- Museum number
Large face mask, mostly of alder, deeply carved with bold, high, pointed cheeks, deep eye sockets, with conical orbs, large long eyebrows, painted formline designs in black, green and red, the paint apparently including mica, a separate mandible of red cedar, and moving eyes, the right eye of yew [reddish in colour], left eye of maple, side whiskers of [black?] bear skin, chin whiskers of [grizzly?] bear skin, ears pegged on, but now both missing, one remaining piece of balene pegged in top. Nails used with spruce gum to attach the skin. The mandible is nailed to face, and has twined 'Z' twist cedar bark, stick and mouth pieces for manipulation of jaw, with twine from jaw to eyeballs so they would move together. Straps of a thick fluffy skin, probably moose, but could also be elk. May well represent a bear face.
- Production date
Height: 28 centimetres
Width: 27 centimetres
Depth: 15 centimetres
- Curator's comments
- Comment from Alicia Leppanen, Whatcon College, on 29 March 2013 "This is an excellent example of a Nahknohk mask, masks with a strange countenance and various powers. I was able to wear a mask like this in a potlatch."
- Not on display
- Fair; much of the bear hair is missing, along with pegged attachments at top.
- Acquisition date
- Acquisition notes
- This object is part of a collection donated on 18th May 1877 by Fleetwood Sandeman, heir to a successful wine merchant business. Sandeman had purchased the collection during a round-the-world trip he had taken in 1874-1875 with the archaeologist William Copeland Borlase, recounted in Borlase's journal "Sunways: A Record of Rambles in Many Lands". In the journal, Borlase describes the acquisition of the collection:
"March 9 . F. [Fleetwood Sandeman] bought a quaint collection of painted Alaskan gods at the "City Bank Saloon" [in San Francisco], which we subsequently packed and sent off home on board a sailing vessel Respigadera, insuring them for 75 dollars. The collection contained several big wooden gods, a little hairy god, a toucan and other animals intertwined in a way that reminded me of the figures on the monoliths in [John Lloyd] Stephens's work on Central America, a rude native representation (to please the Jesuits) of the Holy Trinity, besides boats, weapons belonging to Captain Jack, the Modock chief (whom our friend Colonel Curtis had condemned to be hanged, on account of his having killed a United States i [sic] general, and for several other atrocities), a wooden cup from Central America, a little stone pipe and arrow-heads, and a stone pestle and mortar, said to have been found in debris a hundred and fifty feet below the surface. Altogether they formed a good collection of native manufactures, and had been brought to the saloon for sale by the original collector. In the window, in order to attract attention, they were labelled "Gods taken in the Ashantee War", but the delusion was not kept up inside the shop. It was merely an American exaggeration, calculated to excite curiosity, and bring people in to look at them, and to "have a drink" at the bar; and, as an artifice, the proprietor assured us that the plan had succeeded admirably. The collection may now be seen in one of the cases at the Museum of Ethnology, at 103, Victoria Street, Westminster, to which F. has presented it."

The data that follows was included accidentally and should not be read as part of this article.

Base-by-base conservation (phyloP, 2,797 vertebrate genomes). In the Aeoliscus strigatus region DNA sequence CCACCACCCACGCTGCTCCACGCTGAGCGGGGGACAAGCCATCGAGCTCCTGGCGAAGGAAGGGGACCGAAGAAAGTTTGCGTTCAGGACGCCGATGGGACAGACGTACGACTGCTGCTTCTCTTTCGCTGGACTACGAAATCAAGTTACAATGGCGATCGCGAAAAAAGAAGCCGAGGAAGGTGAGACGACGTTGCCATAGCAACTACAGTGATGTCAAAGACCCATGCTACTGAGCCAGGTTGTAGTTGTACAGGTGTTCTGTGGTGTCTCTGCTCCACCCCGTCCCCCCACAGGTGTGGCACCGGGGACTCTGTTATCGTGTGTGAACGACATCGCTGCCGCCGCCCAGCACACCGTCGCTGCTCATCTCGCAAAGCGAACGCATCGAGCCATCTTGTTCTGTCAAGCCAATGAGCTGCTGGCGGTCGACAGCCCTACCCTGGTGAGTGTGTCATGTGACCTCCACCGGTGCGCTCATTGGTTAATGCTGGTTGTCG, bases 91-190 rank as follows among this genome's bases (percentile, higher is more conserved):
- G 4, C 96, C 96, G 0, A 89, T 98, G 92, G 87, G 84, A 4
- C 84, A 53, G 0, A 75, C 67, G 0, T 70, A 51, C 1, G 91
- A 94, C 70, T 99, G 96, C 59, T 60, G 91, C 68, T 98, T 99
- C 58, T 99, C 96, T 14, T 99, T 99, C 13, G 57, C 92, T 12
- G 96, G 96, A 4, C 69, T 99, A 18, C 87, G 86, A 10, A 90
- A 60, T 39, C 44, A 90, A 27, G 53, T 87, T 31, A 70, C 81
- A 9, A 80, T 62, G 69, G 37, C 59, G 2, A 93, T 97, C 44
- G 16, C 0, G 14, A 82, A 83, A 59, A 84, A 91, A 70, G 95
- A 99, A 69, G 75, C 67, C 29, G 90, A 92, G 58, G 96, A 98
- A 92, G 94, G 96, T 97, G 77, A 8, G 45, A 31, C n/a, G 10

['The Museum of Ethnology' is the Christy Collection, already part of the British Museum, but only brought physically to the British Museum building after the removal of the natural history collections to South Kensington in the 1880s. JCK 12 April 2011].
Not all of the collection described above reached the British Museum in 1877, and the fate of the missing pieces, which include the arrow-heads, the pipe and the "Holy Trinity", is unknown. This object is likely to be one of the "big wooden gods" mentioned. (JWD 11 April 2011)
- Africa, Oceania and the Americas
- Registration number
- Additional IDs
CDMS number: Am1877C2.217 (old CDMS no.)